By Mike McGrath
January 25, 2019 marks an anniversary for the National Civic League—125 years of advocacy, research, publishing and hands-on civic assistance to localities and regions throughout the country. Originally known as the National Municipal League, the organization was founded during a period of social unrest, economic crisis and urban dysfunction.
In 1894, when the League was founded at the first annual National Conference on Good Local Government, the United States was undergoing a transformation from a largely rural society with an agrarian economy to an industrial power with a growing urban population.
It was a late nineteenth century version of globalization. Immigrants were moving to American cities to find economic opportunity and relief from the crushing poverty of depressed agricultural communities in the U.S. and other regions of the world.
The forms of municipal government that existed at the time—large decentralized, unwieldy assortments of stand-alone departments overseen by directly-elected chiefs or appointed commissioners beholden to powerful political machines—seemed inadequate to the job of managing the complexity of rapidly expanding and increasingly diverse urban areas.
Civil service laws were only beginning to catch on, so many cities operated according to the spoils system, where patronage jobs came as a reward for loyal service to the dominant political party machine. Political machines were mechanisms for harvesting votes, and patronage was the oil that kept the machine running smoothly. Graft and patronage, however, were not strictly local in the late nineteenth century. Statewide party machines also got into the act.
The Early Years
During the early to mid-twentieth century, the League was instrumental in introducing a variety of how-to guides for the proper care and feeding of a modern municipal government. In 1897, a committee was formed to report on the feasibility of developing a “municipal program,” which embodied “the essential principles that must underlie successful municipal government.”
In 1912, the League began publishing the National Municipal Review (now the National Civic Review), to serve as a clearinghouse for the latest ideas on municipal governance and public administration.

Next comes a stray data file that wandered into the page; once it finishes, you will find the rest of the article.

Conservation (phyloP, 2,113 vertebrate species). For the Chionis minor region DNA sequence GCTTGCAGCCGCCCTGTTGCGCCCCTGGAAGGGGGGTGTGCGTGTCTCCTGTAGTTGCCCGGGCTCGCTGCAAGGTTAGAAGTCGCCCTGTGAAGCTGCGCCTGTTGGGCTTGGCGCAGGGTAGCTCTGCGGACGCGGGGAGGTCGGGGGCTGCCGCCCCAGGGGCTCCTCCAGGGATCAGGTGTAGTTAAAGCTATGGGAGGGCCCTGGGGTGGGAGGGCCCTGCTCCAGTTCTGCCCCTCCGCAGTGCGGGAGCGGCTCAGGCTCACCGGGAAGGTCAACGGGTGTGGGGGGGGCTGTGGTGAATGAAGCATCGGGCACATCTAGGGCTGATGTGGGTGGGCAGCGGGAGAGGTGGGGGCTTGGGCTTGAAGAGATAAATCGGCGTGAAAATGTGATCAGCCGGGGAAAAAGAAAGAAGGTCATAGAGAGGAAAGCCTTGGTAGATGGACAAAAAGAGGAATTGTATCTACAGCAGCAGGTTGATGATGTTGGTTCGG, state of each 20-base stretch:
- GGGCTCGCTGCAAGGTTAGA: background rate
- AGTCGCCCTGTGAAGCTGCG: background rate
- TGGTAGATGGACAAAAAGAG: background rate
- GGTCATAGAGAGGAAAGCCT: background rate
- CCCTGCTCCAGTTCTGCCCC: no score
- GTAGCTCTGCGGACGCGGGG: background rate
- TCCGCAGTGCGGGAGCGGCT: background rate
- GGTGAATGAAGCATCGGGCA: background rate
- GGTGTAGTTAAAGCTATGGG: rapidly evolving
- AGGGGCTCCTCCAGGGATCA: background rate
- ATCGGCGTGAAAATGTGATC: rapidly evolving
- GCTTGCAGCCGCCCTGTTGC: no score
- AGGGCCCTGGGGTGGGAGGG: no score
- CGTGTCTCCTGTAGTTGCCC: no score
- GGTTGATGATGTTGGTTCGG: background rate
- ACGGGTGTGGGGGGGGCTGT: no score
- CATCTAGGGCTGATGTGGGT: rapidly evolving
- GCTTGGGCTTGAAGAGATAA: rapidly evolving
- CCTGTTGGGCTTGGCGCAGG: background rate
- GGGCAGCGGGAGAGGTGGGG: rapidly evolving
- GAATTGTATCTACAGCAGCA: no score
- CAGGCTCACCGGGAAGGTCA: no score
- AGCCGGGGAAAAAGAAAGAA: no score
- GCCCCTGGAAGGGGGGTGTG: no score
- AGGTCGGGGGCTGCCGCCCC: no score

The most significant breakthrough in developing a program or plan for local government structure came in 1915, when the Model City Charter was published. The model called for a professional city manager appointed by a small city council elected on a nonpartisan basis, the form of government known today as the “council/manager” plan.
The League branched out into other areas, publishing models for everything from state constitutions to county coroner’s office, along with how-to-guides for the design of voter registration systems, reapportionment procedures and charter review committees.
In 1949, the League handed out its first All-America City Awards, an honor given annually (in most years) to ten communities for outstanding civic accomplishments. The award reflected a growing concern among members of the National Municipal League Board of Directors with the importance of civic engagement and citizen participation in local and regional affairs. Pollster George Gallup, one of the most influential members of the board during the 1950s and 1960s, put it this way:
Millions of educated and talented persons in the United States are ready to contribute their time and effort to the solution of political and social problems that beset their communities today; but their services are rarely solicited, simply because no one has bothered to work out a plan for soliciting, no machinery has been devised for using the services of those selected, and no way has been found to make practical use of the conclusions they reach. What is needed, therefore, is the creation, through man’s inventive genius, of social and political instruments that can make full use of the vast reservoir of mental power.1
President Dwight D. Eisenhower recognized the role of the League in helping “to remind the American people of a central fact about our American system of government: that its effectiveness, at every level, depends on enlightened citizen interest and participation.”2
A Crisis of Public Confidence
By the 1970s, the League identified a new “crisis,” a crisis of confidence in American institutions. With the growing sense of public disillusionment with the Vietnam War, the Watergate scandal, the energy crisis and the impacts of economic stagnation, public confidence in government had reached an all-time low.
At the annual meeting of the National Conference on Government in 1973, there was a somber plenary discussion of a growing “crisis of confidence in American institutions,” an attitude of “anger, frustration, apathy and mistrust.” Members of the National Municipal League vowed to renew their commitment to “energizing leadership respected at the grassroots of American civic and political life” as the best hope of “rebuilding confidence in the viability of American institutions, public, private and voluntary.”3
Recognizing that its mission needed to evolve with the changing nature of community problem-solving, League staff and board members participated in a strategic planning process to analyze the strengths, weaknesses, opportunities and threats to the organization. What emerged, eventually, was a new mission to focus not just on government but on “governance,” the interplay of stakeholders, leaders and organizers that made communities successful.
The board and staff of the organization were tasked with answering a question: why was it that some communities seemed better able than others to address the challenges that most communities were facing—whether it was a natural disaster like a flood or a loss of a large employer?